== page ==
9 Sweet Redemptions with Alaska Mileage Plan

This article was originally published in April 2018. With Alaska Airlines joining Oneworld later this year likely heralding some changes to the program, it’s time to update this list of attractive Alaska Mileage Plan redemptions to reflect the best sweet spots in the present program – consider booking these for your 2021 travels while they’re still around!

For Canadians looking to travel the world on points, Alaska Airlines Mileage Plan is probably the second most useful bona fide frequent flyer program after Aeroplan, although it hardly ever gets any of the spotlight.

By eschewing the traditional zone-by-zone award chart and instead giving its members the versatility of separate redemption charts for each of its wide range of airline partners, Alaska delivers excellent value that frequent travellers would do well to capture.

Some of these sweet spots are immediately apparent if you study the partner redemption charts, while others are more reminiscent of tricks that you keep up at your sleeve to deploy at a moment’s notice. In any case, I hope you find this refresher helpful in terms of keeping up with all the ways to craft some incredible trips using Alaska Mileage Plan.

In This Post

1. Cathay Pacific First Class to South Africa or the Middle East for 70,000 miles

Let’s start with a fan favourite and perhaps the single most valuable redemption opportunity available to Canadians at this moment. For just 70,000 Alaska miles, you can fly one-way on Cathay Pacific First Class between North America (likely a US gateway airport) and either South Africa or the Middle East, with a stopover in Hong Kong of up to 364 days.

There’s just so much to love about this redemption. Cathay Pacific First Class is simply incredible, featuring world-class dining and service onboard an unbelievably cozy First Class cabin and suite. Having flown this product thrice so far, I can safely say that it’s given me some of the best flights of my life.

You can check out my review of my first Cathay Pacific First Class flight from February 2018, as well as a more recent review of Cathay Pacific’s refreshed soft product in March 2020.


Then you’ve got the possibility of a free stopover on a one-way ticket, which is indeed a huge selling point of the Alaska program overall. As a point of comparison, a program like Aeroplan would charge 105,000 miles for a one-way to Africa or the Middle East, and you wouldn’t be allowed to have a stopover.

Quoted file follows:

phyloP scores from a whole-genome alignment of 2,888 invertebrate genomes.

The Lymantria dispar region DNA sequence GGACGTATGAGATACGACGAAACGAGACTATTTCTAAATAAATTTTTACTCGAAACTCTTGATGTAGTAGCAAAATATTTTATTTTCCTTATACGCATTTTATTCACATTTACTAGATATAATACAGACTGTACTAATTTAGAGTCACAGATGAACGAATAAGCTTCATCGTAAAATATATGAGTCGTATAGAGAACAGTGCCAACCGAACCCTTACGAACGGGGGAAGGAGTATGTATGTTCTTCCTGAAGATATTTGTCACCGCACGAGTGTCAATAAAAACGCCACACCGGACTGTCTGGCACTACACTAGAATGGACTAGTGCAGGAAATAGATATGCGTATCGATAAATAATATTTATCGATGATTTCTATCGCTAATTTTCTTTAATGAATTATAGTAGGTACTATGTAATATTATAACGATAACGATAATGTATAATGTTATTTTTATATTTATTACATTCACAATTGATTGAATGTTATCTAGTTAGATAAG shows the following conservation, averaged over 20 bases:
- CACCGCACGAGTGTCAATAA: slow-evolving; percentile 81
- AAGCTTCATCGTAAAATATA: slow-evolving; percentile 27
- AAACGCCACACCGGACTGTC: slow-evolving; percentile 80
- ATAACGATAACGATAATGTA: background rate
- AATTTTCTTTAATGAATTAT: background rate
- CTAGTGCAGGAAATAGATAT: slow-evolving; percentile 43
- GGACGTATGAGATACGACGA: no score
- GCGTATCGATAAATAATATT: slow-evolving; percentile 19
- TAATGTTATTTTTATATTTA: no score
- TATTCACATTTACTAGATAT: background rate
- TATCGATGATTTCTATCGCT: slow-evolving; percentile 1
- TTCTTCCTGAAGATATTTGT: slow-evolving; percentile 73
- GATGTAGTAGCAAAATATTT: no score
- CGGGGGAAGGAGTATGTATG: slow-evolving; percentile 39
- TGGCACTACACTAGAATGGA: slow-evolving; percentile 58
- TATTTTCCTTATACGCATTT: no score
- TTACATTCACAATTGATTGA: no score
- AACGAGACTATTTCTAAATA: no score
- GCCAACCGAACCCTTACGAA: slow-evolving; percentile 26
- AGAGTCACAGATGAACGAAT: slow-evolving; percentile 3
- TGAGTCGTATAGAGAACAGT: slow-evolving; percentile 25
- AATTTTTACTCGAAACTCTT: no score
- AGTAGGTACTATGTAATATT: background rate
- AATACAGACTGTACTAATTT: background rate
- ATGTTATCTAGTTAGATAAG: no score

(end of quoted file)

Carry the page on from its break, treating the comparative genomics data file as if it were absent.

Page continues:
Between Hong Kong and South Africa, Cathay doesn’t offer First Class, so you’ll have to “settle” for business class. However, this is still a splendid way to get to a place that’s traditionally quite challenging to visit on points. Traditionally, Cathay flies Hong Kong–Johannesburg year-round and Hong Kong–Cape Town on a seasonal basis.

Similarly, Cathay serves Tel Aviv, Dubai, and Bahrain (as a fifth-freedom tag-on from Dubai), and you can leverage this opportunity to fly to the Middle East in a mix of First Class and business class for just 70,000 miles as well. From these places you can typically find cheap cash or award flights to Europe, so if you ever needed to get to Europe with a stopover in Hong Kong (or elsewhere in Asia!), this is an option you should keep in the back of your mind.

Another noteworthy point about this redemption is that if you’re doing a stopover in Hong Kong, it’s a better deal to redeem for travel TO rather than FROM North America. That’s because you’d then be flying First Class on the outbound from Hong Kong and therefore would get access to Cathay’s incredible First Class lounges: The Wing and The Pier.

The Pier First Class Lounge by Cathay Pacific

If travelling in the opposite direction, you’d only be able to access the business class lounges, since the flights to South Africa or the Middle East don’t feature First Class. (If you’re not doing a stopover, you can disregard this point, since you typically get access to First Class lounges if connecting off a First Class flight on the same day.)

Lastly, you can also do the whole trip in business class, for a lower rate of 62,500 miles one-way. While it’s true that First Class is a better deal, requiring only an incremental 7,500 miles, award space is much tougher to find in First Class: Cathay Pacific generally only releases one First Class award seat to partners on every flight, with the remaining seats subject to the whims of last-minute availability (although the Asia Miles waitlist trick can certainly help your chances).

2. Cathay Pacific First Class to Oceania for 80,000 miles

Similar to the above, booking a flight from North America to Australia or New Zealand in a mix of Cathay Pacific First Class and business class is another awesome deal, even if it’s slightly more expensive at 80,000 Alaska miles one-way.

For comparison, most other frequent flyer programs would charge in the range of 80,000 miles for a one-way flight to Australia in business class all the way, but Alaska allows you to fly the transpacific segment in the ever-excellent Cathay Pacific First Class cabin instead, as well as add a stopover of extended duration in Hong Kong. If you only wanted to fly business class all the way, that would cost you 60,000 miles one-way.

Within Oceania, Cathay Pacific’s route network consists of Perth, Adelaide, Melbourne, Sydney, Brisbane, and Auckland. Most of these are served by their relatively new Airbus A350s, which offer lie-flat business class seats with onboard wifi.

Like before, if you’re planning a Hong Kong stopover, it’s a better idea to book the eastbound journey so that you’re departing Hong Kong in First Class and get to sample Cathay Pacific’s world-class ground experience. And since Alaska Mileage Plan works on a one-way redemption basis, you can always combine this redemption with another one in the opposite direction (perhaps Fiji Airways, as we’ll discuss below, or even the Etihad Apartments for 110,000 Aeroplan miles).